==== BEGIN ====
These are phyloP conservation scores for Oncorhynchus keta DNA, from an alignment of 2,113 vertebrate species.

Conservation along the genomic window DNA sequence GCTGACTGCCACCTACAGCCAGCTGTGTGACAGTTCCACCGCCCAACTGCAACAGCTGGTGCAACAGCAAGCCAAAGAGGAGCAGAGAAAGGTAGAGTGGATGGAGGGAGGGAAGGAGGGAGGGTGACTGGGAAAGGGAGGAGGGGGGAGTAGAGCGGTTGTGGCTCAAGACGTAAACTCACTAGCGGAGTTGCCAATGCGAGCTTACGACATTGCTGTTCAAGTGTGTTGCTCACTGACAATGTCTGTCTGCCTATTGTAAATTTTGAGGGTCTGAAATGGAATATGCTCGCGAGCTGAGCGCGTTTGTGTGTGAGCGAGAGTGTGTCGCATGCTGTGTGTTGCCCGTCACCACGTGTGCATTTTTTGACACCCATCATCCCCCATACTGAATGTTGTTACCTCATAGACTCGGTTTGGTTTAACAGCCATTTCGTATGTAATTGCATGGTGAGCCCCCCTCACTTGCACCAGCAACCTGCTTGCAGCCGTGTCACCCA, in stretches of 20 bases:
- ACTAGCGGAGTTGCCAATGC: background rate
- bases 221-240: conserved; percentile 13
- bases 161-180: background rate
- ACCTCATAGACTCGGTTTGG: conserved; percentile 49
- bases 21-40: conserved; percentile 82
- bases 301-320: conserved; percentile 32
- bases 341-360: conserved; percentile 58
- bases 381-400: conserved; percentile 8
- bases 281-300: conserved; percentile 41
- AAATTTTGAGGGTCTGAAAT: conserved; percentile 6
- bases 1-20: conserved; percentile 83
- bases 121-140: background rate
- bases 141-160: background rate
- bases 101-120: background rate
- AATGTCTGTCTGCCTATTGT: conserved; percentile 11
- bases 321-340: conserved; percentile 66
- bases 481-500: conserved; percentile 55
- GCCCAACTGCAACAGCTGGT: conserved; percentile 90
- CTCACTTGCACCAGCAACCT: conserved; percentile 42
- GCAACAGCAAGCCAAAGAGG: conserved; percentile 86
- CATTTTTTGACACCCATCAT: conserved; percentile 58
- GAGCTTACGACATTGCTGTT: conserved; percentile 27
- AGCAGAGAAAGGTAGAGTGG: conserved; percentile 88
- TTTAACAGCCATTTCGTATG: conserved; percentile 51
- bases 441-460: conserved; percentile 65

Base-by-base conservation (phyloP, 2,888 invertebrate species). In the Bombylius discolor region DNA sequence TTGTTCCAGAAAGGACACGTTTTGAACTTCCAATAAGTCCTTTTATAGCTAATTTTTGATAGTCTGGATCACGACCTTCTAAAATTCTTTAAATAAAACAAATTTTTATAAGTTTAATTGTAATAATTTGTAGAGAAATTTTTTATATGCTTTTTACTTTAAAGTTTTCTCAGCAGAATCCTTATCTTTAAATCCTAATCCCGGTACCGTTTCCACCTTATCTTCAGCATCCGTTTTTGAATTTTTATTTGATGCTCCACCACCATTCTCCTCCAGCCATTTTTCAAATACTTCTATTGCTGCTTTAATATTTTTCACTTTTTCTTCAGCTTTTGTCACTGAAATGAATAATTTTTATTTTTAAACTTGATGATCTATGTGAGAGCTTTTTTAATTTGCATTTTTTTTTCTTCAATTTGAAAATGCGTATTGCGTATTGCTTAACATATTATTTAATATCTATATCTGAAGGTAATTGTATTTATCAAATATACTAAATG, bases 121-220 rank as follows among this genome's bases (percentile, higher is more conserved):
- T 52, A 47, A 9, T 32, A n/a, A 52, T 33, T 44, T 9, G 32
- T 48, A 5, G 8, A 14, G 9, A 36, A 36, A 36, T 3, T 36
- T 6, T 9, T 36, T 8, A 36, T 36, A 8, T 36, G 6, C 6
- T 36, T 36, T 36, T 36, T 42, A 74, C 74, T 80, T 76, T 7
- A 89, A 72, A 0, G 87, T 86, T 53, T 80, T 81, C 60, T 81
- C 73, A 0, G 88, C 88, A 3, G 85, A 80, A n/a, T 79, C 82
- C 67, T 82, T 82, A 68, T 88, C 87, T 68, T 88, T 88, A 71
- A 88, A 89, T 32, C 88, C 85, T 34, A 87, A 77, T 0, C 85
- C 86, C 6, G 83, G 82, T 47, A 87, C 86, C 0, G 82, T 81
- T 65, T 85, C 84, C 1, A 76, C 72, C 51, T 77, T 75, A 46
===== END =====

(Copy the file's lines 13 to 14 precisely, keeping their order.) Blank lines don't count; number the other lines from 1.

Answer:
- bases 1-20: conserved; percentile 83
- bases 121-140: background rate